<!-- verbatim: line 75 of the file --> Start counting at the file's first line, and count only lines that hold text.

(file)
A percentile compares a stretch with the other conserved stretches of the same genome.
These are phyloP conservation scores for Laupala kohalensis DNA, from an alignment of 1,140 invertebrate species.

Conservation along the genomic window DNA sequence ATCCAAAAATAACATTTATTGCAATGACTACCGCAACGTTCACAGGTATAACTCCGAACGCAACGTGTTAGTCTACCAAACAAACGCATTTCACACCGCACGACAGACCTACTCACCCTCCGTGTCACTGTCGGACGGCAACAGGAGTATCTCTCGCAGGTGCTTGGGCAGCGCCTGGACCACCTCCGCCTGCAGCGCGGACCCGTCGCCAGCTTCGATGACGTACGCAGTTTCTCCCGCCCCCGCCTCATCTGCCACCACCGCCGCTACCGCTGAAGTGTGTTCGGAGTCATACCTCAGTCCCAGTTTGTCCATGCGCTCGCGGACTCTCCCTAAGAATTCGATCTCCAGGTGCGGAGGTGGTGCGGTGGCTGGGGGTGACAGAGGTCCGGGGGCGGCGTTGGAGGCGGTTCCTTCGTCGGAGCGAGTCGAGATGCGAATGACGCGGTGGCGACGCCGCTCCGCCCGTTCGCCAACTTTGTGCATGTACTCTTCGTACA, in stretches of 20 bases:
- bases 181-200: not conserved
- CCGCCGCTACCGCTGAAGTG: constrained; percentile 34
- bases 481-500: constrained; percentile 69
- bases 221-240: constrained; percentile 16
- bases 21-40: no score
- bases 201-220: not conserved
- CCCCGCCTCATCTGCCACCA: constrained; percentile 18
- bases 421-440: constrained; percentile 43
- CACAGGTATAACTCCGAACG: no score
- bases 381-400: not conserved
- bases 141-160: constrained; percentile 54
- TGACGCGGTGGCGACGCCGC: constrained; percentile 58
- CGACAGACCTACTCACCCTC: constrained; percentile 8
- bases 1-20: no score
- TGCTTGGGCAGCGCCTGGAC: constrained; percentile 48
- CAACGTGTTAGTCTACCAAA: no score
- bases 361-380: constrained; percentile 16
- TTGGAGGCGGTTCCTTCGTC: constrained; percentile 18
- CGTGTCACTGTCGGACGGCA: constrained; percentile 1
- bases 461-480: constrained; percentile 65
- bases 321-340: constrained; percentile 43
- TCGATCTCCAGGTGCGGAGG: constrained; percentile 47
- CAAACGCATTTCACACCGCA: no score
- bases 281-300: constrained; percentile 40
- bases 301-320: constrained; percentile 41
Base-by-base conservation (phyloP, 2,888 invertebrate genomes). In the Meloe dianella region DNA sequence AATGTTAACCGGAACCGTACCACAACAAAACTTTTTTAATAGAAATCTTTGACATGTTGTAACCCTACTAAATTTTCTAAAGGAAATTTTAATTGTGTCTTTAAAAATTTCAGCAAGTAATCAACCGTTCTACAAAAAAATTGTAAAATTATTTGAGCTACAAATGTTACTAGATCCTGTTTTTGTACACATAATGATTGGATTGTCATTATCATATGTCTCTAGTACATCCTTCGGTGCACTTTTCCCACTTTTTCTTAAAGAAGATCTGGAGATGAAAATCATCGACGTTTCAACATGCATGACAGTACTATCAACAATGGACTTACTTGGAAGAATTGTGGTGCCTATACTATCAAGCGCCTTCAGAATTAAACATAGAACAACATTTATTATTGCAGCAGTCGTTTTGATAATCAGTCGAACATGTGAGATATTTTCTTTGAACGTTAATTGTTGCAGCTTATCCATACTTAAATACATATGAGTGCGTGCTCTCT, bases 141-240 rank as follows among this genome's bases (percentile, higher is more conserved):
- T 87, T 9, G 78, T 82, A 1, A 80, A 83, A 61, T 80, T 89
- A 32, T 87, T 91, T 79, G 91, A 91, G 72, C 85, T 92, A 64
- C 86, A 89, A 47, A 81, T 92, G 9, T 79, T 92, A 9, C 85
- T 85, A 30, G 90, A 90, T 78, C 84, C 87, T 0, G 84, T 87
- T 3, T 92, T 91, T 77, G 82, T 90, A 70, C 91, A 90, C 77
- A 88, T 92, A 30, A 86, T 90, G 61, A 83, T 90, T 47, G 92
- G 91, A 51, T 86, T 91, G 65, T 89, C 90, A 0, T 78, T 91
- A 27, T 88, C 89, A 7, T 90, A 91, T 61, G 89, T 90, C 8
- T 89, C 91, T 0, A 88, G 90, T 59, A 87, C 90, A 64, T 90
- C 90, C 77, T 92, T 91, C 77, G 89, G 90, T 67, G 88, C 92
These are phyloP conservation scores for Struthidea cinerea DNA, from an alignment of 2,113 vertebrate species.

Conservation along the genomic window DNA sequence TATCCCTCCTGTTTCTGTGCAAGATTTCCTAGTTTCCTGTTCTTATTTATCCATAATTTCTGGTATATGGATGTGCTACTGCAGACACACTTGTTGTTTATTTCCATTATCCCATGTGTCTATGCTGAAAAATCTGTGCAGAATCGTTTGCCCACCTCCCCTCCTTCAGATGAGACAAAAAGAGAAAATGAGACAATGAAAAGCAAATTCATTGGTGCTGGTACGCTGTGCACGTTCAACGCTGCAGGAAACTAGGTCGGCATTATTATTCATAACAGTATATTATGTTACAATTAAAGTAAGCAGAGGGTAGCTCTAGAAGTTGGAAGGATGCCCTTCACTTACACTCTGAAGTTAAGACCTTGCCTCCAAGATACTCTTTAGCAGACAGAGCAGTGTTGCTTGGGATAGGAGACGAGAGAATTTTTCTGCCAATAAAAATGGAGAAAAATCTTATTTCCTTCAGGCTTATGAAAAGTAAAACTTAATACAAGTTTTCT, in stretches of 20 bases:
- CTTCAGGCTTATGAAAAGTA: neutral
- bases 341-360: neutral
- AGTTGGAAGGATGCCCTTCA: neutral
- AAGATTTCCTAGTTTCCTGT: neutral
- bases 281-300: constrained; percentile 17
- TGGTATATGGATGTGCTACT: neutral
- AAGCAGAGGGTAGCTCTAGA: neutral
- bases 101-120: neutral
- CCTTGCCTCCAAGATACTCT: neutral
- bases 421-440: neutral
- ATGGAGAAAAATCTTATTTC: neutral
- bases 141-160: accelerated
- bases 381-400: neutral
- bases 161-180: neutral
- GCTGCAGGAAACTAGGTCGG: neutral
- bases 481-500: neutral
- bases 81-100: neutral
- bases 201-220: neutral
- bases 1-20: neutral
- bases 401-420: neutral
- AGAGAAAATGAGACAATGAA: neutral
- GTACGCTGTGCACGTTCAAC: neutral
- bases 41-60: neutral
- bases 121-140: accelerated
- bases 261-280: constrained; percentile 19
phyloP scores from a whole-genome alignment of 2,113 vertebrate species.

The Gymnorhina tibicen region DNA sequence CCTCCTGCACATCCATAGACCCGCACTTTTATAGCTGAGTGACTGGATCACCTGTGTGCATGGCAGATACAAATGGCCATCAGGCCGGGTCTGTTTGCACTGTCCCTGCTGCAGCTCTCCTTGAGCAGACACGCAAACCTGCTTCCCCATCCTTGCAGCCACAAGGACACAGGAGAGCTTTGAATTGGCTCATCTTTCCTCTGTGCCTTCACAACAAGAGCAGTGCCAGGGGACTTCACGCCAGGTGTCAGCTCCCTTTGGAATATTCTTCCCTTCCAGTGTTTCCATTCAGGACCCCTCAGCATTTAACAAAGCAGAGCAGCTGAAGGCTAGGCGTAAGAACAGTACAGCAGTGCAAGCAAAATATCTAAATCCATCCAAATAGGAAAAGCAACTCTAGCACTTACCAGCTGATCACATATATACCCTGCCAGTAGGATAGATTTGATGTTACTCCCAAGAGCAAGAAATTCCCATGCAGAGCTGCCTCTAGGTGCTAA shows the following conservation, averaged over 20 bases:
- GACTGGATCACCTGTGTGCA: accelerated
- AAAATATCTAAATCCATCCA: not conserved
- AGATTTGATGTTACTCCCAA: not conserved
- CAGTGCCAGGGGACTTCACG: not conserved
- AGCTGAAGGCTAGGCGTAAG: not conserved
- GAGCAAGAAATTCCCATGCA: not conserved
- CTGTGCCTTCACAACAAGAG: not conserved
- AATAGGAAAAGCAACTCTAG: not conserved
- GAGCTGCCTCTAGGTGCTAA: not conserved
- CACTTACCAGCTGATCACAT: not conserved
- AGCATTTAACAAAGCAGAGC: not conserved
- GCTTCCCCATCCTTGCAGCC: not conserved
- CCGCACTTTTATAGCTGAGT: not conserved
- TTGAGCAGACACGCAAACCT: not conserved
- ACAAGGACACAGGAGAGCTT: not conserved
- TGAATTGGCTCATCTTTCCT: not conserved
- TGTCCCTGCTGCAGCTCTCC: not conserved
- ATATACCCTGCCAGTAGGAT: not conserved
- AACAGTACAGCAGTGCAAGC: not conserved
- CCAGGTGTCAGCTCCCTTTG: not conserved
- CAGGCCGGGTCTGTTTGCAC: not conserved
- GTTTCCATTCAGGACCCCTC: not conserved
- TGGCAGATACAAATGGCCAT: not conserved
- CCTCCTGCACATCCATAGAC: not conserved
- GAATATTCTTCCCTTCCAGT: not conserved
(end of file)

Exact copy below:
- CTGTGCCTTCACAACAAGAG: not conserved